• Almost Sc-fi. The only book I’ve found like this is Madeline L’Engle’s Wrinkle in Time (which I loved)
  • Male authors–I’m lacking in male voices. Maybe that’s an area I can work on? After all, I certainly like men.

Taking a look at what I haven’t read or have barely read is revealing:

  • Chinese authors–I’m not sure I’ve read ANY. My experience of reading China is through Western eyes–and mostly in the era of Imperialism and Colonialism.
  • History of non-Western nations or of marginalized minority groups in Western nations. I live in a neighborhood whose street names are straight-up cultural appropriation. I do realize that’s totally wrong, but it wasn’t in the late 1960s when the place got started. Maybe I can focus on Native Americans?

Have you read any of these areas much? Can you recommend some good reads? Leave me a comment or link to your own post.

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The Year Long 2022 European Reading Challenge!

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My Interest

Reading challenges have been working well for me the last few years aside from November and December of 2021. Losing a job bites into all aspects of life. Reading challenges went to the wayside in those two months for the most part. I’m happy to have stumbled up this one at “You Might As Well Read”. It would be tough to fail with a goal of one book, wouldn’t it? I am planning to do the Spanish and German literature months again so there’s two books. Plus, one of my 2022 goals (yet to be posted) is to read from a new-to-me-country in translation. There’s three, right off the bat. Win!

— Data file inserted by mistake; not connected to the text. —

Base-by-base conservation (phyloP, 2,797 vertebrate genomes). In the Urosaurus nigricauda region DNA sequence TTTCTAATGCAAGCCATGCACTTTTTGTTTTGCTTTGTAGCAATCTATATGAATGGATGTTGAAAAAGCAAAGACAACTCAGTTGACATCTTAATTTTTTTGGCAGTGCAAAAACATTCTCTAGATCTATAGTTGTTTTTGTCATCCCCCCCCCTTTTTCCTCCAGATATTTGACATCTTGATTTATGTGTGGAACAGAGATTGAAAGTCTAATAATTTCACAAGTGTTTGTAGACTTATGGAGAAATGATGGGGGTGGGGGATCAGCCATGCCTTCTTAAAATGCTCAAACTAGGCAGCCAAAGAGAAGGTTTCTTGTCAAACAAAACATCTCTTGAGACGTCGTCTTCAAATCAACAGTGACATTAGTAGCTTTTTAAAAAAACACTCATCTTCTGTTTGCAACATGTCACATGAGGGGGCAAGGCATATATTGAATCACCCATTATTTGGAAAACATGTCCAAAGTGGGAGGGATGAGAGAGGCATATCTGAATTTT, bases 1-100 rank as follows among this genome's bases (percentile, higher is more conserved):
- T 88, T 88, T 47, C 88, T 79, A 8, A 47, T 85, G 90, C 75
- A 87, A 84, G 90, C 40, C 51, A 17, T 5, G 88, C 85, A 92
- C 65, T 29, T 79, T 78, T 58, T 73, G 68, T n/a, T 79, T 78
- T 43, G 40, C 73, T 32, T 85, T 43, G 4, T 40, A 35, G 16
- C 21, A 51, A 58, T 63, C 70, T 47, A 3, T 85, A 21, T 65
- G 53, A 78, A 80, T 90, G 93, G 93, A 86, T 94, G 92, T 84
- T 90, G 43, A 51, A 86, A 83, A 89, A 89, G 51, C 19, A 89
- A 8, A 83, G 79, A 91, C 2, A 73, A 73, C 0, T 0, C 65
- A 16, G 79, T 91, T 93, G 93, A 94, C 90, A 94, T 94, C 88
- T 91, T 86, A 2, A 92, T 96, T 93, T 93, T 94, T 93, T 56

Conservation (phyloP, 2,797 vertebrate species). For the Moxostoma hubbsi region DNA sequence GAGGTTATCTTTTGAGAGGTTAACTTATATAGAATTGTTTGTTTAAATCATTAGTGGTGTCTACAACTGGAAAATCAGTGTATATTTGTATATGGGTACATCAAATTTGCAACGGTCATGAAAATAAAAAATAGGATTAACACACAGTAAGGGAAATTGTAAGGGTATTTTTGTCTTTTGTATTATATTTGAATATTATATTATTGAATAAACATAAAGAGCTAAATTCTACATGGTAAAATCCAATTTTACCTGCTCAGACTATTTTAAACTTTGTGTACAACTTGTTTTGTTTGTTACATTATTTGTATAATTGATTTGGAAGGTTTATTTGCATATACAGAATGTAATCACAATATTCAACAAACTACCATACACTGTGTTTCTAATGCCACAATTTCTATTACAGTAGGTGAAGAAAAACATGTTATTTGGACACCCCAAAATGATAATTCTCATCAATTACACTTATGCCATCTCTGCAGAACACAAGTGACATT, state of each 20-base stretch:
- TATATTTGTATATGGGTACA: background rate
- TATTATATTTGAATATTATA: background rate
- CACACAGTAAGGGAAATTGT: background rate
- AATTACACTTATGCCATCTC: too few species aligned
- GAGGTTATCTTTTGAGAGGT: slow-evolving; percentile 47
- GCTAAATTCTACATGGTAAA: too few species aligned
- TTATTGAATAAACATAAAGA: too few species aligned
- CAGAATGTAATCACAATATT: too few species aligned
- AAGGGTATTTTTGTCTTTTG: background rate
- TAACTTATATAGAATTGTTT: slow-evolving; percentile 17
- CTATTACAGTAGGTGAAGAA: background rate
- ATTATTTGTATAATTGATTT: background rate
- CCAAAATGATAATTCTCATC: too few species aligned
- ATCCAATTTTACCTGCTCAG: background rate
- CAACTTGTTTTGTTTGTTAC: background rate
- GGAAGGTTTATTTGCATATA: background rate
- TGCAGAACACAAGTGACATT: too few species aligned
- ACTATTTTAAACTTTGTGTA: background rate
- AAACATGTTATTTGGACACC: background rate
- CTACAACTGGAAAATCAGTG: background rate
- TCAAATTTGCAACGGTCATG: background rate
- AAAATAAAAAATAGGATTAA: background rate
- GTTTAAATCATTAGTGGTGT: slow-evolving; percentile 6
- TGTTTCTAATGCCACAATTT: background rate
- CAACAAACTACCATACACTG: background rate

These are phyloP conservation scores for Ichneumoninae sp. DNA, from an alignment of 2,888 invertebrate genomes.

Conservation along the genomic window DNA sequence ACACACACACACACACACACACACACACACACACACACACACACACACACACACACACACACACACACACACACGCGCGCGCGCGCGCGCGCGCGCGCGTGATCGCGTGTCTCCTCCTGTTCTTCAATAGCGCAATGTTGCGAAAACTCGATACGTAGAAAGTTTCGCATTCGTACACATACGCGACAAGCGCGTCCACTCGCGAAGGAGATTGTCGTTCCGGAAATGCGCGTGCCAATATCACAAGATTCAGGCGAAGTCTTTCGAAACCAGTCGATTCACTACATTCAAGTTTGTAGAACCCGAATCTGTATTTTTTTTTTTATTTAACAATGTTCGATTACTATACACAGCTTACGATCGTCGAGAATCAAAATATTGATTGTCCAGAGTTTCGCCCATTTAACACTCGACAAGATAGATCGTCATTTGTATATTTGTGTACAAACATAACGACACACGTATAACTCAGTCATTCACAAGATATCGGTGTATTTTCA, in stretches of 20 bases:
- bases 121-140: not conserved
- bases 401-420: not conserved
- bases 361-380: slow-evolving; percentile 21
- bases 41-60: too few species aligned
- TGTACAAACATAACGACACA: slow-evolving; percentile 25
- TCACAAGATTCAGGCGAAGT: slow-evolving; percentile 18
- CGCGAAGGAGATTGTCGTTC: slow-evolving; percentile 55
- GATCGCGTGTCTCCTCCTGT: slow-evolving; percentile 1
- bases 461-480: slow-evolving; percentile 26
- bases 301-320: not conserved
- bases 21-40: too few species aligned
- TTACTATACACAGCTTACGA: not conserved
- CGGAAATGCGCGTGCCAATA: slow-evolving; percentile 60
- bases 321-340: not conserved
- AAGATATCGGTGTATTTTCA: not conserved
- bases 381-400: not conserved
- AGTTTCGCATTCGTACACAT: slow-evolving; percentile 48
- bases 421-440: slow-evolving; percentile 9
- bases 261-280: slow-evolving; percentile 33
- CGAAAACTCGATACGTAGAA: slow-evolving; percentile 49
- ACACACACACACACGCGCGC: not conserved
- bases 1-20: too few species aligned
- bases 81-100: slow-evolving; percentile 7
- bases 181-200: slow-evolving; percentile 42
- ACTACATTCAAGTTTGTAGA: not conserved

You can read all about this Challenge–which sets out to be a European tour through books, at Rose City Reader’s 2022 European Challenge sign up post.

These 50 European sovereign states are:

Albania, Andorra, Armenia, Austria, Azerbaijan, Belarus, Belgium, Bosnia and Herzegovina, Bulgaria, Croatia, Cyprus, Czech Republic, Denmark, Estonia, Finland, France, Georgia, Germany, Greece, Hungary, Iceland, Ireland, Italy, Kazakhstan, Latvia, Liechtenstein, Lithuania, Luxembourg, Malta, Moldova, Monaco, Montenegro, Netherlands, Norway, Poland, Portugal, Republic of Macedonia, Romania, Russia, San Marino, Serbia, Slovakia, Slovenia, Spain, Sweden, Switzerland, Turkey, Ukraine, United Kingdom, and Vatican City.